My boss is paying under the US standard mileage rate for cars, is this legal?

Hi, my boss has been paying us .45 per mile for work but I read on the IRS
website that the standard mileage rate for cars is at .55 per mile. Is this legal?
Are there any loopholes he may be going through? I am working for this
company full time and for salary but drive my own car for more than half of my
job and get reimbursed every month. He explained to me and another employee
that because gas prices had gone down so much that he was going to change
our reimbursement rate and that the .55 he originally paid us is only for trucks. I
thought it was BS at the time but after talking to a few people, I’m wondering if
he has any right legally to pay us this amount. I plan on confronting him about
this, but want to make sure I do my due diligence before going to talk to him.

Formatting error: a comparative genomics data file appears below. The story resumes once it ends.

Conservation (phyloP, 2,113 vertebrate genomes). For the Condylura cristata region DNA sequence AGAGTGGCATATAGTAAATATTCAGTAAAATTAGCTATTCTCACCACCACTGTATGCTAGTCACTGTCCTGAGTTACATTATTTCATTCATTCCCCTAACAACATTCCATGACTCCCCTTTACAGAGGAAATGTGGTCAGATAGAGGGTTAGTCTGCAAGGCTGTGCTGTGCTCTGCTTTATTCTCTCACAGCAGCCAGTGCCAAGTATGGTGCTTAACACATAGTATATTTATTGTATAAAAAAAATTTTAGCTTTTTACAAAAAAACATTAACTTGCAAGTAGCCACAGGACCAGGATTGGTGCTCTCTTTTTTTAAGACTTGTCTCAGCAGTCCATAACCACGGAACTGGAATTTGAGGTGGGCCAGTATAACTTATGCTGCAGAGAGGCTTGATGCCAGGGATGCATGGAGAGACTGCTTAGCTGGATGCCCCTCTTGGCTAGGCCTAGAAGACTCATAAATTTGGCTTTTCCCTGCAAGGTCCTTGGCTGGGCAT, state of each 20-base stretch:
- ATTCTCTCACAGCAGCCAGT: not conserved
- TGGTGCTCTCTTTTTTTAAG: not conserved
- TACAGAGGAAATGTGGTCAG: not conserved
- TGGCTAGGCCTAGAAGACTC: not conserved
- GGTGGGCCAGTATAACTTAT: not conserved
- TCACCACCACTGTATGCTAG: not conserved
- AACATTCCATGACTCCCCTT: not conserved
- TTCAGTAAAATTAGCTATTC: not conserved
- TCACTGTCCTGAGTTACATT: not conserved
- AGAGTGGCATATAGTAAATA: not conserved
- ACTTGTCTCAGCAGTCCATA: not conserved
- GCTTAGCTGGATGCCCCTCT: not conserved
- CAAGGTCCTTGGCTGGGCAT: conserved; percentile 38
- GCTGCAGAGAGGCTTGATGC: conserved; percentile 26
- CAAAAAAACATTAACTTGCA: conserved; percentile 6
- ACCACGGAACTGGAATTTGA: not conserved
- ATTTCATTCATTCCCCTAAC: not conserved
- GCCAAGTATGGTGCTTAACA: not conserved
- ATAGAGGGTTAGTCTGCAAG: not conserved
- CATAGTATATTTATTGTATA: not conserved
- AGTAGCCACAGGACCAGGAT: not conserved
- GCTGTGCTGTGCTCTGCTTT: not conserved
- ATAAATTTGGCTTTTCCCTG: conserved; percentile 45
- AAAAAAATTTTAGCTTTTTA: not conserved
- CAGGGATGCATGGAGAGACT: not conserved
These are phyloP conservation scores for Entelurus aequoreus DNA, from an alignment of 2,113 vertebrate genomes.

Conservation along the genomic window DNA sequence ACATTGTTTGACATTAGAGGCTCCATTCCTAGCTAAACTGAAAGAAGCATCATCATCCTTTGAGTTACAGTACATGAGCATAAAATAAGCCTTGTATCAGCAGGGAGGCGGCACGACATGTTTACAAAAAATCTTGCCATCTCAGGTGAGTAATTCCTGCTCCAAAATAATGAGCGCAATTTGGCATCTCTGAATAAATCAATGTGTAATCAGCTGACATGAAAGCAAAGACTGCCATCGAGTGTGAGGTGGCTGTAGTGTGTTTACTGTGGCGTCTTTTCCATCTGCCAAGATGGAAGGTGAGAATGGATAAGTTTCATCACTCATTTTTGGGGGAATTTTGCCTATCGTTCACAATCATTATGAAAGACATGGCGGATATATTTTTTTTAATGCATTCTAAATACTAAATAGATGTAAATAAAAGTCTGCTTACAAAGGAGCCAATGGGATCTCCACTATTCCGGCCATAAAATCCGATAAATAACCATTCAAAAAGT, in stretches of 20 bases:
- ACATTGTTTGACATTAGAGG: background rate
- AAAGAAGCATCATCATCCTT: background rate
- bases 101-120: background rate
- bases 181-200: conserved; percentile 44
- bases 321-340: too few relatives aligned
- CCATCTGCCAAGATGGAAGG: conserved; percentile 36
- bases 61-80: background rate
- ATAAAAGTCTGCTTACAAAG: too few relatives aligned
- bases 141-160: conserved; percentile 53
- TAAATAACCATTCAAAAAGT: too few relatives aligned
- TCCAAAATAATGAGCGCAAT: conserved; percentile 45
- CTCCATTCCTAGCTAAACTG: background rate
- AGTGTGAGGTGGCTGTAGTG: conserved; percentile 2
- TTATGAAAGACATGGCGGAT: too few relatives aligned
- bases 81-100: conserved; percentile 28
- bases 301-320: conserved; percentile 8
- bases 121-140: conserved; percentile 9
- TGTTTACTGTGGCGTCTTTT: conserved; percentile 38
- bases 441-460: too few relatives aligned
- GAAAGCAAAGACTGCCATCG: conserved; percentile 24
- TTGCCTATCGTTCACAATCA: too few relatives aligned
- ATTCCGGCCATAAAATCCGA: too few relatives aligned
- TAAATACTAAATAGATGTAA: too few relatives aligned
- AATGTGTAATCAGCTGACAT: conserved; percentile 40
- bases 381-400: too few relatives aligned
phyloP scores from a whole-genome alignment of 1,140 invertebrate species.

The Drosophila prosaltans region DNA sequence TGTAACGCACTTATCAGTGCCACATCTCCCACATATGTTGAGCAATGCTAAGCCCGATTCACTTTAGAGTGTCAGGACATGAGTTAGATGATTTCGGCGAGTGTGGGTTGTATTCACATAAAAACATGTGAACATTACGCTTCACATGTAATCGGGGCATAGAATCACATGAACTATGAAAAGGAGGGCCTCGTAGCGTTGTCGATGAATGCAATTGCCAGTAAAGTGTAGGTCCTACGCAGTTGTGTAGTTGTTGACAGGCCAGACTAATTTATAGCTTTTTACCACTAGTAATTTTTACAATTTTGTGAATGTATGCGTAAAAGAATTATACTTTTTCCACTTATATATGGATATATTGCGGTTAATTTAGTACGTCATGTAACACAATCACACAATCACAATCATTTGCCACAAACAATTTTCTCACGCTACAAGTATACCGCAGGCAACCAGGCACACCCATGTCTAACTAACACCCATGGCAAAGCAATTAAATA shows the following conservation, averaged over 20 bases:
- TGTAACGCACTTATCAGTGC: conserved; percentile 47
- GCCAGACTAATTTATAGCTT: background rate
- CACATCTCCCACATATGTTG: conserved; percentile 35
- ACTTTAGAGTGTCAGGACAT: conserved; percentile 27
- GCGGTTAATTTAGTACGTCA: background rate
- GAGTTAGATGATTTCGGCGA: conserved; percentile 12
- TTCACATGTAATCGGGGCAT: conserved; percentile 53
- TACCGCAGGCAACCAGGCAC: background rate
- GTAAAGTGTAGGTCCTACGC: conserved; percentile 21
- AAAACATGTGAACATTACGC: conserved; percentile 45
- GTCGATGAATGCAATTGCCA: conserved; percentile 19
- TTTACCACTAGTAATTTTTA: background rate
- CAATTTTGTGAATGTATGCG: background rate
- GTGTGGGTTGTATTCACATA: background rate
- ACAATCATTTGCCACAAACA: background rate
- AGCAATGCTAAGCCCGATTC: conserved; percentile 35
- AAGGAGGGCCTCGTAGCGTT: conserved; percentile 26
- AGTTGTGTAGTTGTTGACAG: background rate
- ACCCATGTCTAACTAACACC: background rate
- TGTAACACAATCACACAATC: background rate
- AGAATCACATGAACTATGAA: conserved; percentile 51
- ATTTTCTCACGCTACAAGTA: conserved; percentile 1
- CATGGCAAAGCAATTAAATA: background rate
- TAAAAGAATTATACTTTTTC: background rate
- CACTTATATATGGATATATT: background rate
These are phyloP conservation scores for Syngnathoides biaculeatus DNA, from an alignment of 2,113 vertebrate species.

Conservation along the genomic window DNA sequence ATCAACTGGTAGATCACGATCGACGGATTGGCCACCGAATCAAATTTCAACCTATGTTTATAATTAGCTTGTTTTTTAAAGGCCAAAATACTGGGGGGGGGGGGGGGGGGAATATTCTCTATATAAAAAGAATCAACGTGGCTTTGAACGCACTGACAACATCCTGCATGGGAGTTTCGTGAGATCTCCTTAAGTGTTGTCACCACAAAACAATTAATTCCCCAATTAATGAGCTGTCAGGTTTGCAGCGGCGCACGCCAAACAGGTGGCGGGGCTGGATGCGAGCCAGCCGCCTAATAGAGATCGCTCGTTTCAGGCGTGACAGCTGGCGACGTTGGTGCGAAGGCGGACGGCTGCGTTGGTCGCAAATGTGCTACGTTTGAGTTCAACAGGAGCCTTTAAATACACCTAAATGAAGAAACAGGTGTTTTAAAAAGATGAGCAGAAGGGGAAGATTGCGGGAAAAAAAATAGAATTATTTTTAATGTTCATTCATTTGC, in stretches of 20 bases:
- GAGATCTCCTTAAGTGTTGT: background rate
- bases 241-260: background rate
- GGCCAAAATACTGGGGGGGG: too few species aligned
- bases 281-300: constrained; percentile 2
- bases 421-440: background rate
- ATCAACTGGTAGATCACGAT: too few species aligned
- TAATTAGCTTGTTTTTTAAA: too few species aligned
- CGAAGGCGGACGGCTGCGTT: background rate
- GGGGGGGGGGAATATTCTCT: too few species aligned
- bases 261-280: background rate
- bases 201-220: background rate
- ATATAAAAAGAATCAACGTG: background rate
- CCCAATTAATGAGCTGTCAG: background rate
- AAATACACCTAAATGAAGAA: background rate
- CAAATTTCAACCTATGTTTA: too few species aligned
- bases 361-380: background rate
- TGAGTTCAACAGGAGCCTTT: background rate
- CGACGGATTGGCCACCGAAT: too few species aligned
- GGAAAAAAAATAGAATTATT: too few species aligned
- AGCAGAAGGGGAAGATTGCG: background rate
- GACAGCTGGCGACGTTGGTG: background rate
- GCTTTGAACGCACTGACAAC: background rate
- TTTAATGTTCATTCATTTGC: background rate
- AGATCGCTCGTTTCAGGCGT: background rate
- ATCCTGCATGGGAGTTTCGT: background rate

Asked on April 21, 2016 under Employment Labor Law, New Jersey


SJZ, Member, New York Bar / FreeAdvice Contributing Attorney

Answered 4 years ago | Contributor

You are mixing apples and oranges: the mileage rate on the IRS website is the tax deduction you may take for mileage, if not reimbursed for it. It is not the rate at which an employer is required to reimburse mileage and has nothing to do with actual reimbursement, which may be more, less, or the same. Indeed, an employer has NO legal obligation to reimburse mileage at all: it would be legal to make employees absorb their own mileage costs. So your employer may reimburse you only $0.45 per mile if it chooses. Speak to your tax preparer, howeve: possibly, you may be able to also get some tax deduction for the difference between the IRS rate and the rate you are actually reimbursed.

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